Thomas Wei – Piper Jaffray

And this early data that you're referring to showing activity in biologic failures, can you just remind us what that is?

Paul Friedman

Well, we've had a few people in the studies that were failures and they did just as well as people who didn’t. But we don’t have a lot of that data. The Pfizer data, again when you look at theirs they don't call it out that way. But they have a significant number of people who have been treated who were bona fide biologic failures and their ACR responses and their CRP responses did not deviate from the overall results that were reported. And same with Actemra.

Thomas Wei – Piper Jaffray

Okay, thank you.

Operator

Our next question is coming from Jeff Elliott with UBS.

Jeff Elliott – UBS

Great, thanks. I just had a question on COMFORT-II and the entry criteria and how it compares to the Phase 2 program. Are you are assuming you're going to see a very similar patient population, particularly, I guess I am interested in baseline spleen size?

Rich Levy

Yes, the patent populations are going to be quite similar in all of our studies. When we did the 251 study, at first it was no specific requirement for spleen size by palpation. Then when we saw that the patients with massive spleens were having such incredible reductions in spleen size we had an amendment added where we actually started doing MRIs on the patients. And those patients are needed to have 10 centimeter or greater spleens. So you actually had early patients who were all over the map and then the later ones all had to have at least ten. For the European study, COMFORT-II, the minimum spleen size at entry is 5 centimeters by palpation. And let me just point out that when we've seen patients with 5 to 10 centimeter spleens, if you actually look at the volume of those spleens compared to published norms of volumes, they're often 10 to sometimes 20 to 30 times above the upper limit of normal. So it's not as if those are small spleens, they're still massive, they're just not as massive as the 10 to 20.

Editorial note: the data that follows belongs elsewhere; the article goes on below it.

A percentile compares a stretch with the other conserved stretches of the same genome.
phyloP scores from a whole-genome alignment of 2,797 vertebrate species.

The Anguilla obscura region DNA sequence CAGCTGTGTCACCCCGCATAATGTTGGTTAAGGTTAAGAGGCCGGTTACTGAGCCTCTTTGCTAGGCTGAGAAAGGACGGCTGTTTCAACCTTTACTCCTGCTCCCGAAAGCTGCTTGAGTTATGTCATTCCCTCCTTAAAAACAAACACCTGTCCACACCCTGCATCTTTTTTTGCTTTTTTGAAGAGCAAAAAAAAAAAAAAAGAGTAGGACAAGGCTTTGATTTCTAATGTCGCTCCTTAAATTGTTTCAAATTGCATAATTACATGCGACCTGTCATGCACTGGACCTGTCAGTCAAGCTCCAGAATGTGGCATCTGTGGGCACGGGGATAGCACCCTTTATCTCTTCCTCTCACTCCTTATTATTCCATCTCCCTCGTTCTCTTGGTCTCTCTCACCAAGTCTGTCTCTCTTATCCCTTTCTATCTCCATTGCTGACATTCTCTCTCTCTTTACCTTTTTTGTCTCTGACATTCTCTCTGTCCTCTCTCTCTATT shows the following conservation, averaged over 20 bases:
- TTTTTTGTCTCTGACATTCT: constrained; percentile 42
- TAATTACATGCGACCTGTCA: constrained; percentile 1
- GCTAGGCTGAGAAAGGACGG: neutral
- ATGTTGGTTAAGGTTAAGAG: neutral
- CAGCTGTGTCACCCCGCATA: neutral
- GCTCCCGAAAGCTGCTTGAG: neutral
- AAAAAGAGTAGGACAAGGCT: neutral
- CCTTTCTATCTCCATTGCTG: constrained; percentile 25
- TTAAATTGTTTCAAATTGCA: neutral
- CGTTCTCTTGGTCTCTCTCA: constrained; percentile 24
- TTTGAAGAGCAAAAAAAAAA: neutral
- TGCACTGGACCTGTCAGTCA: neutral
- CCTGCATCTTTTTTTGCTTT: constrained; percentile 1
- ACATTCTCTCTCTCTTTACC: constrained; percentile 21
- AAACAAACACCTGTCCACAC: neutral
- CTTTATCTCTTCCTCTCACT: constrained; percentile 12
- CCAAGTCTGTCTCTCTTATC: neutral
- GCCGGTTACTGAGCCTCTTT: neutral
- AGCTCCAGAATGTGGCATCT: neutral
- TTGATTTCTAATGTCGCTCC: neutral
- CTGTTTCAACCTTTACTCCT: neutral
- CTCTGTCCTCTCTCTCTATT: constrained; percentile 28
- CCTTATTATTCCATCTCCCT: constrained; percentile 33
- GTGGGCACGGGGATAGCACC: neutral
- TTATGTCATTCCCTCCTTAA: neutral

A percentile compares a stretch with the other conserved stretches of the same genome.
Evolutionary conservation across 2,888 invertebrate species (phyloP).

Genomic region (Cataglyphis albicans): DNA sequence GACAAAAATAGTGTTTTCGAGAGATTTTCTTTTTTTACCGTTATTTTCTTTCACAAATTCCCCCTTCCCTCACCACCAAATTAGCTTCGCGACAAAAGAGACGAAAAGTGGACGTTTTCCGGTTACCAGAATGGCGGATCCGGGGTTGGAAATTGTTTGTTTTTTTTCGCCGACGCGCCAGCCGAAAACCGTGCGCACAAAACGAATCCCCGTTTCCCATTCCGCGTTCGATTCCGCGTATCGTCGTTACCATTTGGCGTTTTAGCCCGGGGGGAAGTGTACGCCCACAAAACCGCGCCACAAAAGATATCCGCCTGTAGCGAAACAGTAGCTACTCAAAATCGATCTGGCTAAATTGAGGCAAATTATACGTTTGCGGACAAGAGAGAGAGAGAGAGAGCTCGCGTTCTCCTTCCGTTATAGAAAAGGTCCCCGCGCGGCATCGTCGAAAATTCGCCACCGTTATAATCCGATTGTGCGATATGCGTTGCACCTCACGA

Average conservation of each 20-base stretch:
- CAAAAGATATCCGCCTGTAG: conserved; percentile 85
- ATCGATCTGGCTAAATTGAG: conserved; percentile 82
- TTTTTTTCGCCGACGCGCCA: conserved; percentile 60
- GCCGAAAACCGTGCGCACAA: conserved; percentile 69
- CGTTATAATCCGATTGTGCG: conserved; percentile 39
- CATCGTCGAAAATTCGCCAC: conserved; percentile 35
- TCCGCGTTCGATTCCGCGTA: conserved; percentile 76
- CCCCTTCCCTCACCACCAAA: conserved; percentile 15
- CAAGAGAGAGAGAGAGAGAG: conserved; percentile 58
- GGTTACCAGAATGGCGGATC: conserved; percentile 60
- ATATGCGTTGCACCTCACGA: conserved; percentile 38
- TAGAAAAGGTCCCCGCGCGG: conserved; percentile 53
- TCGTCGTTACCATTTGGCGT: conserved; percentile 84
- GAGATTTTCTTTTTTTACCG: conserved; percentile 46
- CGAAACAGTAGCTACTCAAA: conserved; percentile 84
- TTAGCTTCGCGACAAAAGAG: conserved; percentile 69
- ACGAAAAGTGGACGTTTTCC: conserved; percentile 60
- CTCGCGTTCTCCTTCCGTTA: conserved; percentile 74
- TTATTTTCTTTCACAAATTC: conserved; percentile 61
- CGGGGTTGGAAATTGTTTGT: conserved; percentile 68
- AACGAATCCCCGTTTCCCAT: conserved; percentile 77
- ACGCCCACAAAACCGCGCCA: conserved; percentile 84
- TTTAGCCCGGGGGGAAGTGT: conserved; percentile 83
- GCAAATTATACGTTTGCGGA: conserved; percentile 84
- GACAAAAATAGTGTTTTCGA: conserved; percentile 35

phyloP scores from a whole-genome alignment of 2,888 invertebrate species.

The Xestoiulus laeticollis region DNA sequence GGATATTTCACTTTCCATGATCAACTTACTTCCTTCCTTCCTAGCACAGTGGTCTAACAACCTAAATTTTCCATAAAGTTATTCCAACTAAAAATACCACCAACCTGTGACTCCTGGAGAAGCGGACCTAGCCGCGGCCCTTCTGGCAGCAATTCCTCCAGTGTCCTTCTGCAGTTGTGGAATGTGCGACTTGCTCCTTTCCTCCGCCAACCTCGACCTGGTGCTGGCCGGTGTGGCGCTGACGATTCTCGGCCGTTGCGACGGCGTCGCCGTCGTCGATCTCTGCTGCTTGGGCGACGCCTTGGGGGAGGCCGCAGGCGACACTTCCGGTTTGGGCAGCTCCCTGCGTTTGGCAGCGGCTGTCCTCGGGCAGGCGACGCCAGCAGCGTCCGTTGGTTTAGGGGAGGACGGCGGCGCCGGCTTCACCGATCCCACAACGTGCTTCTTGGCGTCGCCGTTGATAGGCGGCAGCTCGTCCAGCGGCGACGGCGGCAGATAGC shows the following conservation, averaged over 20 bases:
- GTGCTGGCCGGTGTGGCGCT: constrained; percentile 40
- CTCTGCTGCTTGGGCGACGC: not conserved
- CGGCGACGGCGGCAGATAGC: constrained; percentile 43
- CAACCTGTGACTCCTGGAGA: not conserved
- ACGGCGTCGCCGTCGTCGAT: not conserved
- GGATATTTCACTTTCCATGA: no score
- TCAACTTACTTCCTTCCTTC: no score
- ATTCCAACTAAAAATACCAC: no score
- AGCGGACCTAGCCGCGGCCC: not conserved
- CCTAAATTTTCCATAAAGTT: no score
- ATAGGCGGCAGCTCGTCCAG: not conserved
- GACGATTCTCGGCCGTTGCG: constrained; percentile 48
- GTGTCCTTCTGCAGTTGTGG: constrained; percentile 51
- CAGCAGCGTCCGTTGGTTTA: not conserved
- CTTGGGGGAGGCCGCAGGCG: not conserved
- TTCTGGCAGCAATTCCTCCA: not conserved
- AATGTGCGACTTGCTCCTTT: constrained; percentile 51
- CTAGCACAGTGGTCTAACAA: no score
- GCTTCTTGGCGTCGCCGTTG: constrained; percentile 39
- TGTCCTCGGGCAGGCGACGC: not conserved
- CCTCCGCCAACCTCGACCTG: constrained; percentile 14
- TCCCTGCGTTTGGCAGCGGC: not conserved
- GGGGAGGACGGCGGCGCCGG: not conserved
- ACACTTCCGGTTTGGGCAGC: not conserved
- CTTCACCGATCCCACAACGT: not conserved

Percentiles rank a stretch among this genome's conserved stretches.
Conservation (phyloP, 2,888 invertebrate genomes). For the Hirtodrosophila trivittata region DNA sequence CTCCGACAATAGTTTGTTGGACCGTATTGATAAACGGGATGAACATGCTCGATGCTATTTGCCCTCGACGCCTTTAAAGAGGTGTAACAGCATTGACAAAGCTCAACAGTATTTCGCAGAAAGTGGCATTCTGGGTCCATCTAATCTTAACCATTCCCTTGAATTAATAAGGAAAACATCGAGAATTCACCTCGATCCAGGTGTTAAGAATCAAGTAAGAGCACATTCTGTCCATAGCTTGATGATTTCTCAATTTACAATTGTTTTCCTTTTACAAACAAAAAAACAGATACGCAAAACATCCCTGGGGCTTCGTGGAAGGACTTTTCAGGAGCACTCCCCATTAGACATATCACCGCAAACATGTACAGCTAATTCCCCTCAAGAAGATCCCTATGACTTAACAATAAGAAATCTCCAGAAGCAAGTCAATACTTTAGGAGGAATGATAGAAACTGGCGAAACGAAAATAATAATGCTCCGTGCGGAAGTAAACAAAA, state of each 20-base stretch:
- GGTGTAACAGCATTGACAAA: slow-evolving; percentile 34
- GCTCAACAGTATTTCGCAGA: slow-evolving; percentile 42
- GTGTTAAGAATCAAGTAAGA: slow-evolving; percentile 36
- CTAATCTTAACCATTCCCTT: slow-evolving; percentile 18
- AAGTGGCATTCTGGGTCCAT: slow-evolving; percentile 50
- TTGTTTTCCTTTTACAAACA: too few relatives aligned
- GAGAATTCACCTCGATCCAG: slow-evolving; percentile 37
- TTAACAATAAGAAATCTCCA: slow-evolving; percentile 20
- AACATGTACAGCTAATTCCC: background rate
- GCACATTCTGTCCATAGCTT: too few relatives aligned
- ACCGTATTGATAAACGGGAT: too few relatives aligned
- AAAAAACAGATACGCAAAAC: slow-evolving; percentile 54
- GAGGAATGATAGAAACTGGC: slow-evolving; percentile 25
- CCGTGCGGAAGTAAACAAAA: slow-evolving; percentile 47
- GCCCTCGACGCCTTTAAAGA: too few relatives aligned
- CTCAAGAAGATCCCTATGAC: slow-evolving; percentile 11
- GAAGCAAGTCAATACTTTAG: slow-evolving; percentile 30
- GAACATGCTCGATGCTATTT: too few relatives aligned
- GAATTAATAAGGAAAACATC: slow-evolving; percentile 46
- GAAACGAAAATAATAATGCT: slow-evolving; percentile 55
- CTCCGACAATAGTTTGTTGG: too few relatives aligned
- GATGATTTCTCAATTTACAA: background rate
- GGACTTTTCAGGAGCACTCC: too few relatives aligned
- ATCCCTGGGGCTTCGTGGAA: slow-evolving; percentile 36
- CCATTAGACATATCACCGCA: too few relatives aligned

Jeff Elliott – UBS

Perfect. Thanks.

Operator

Our next question is coming from Eun Yang with Jefferies & Co. Please state your question.

Eun Yang -- Jefferies & Co.

Thank you. One of the secondary endpoints in the COMFORT-I trial is the durability of the response from the primary endpoint. Is there any specific time point at which that durability is going to be measured?

Paul Friedman

It's going to be measured from the time points in which someone first has a 35% reduction and then you see how long it goes out. So there will be a variety of time points when we've analyzed the data as to how far patients will be out. And it's kind of a Kaplan-Meier analysis of the data at that point in time and it will give us a line with a flow tube to be able to predict the long-term durability.

Eun Yang -- Jefferies & Co.

Okay. And then a question on COMFORT-II trial. This trial is compared to the best available therapy, could [ph] you actually comment on what the best available therapy that is going to be used. And then whether the study is designed as non-inferiority or superiority?

Rich Levy

So first, it is a superiority study. Second, the best available therapy -- there are no established therapies for this disease, there are essentially no approved drugs for this disease. If you look at what drugs are most commonly used to treat it, hydroxyurea would be the number one drug, and then after that it’s all within low single digit percentages after that. So we expect that most of the patients will be on hydroxyurea and then a scattering of other drugs. Now these patients pretty much are already on their best available therapy, you're just not stopping something. There's not going to be a whole lot things for them to change to. So therefore we don't have a great expectation that they're going to switch to a therapy and all of a sudden do fantastically well, not to mention that there's no drug that actually does fantastically well. So it’s really not that different from what we're doing here in terms of the expected response rate in the control arms which we expect to be very low in both studies.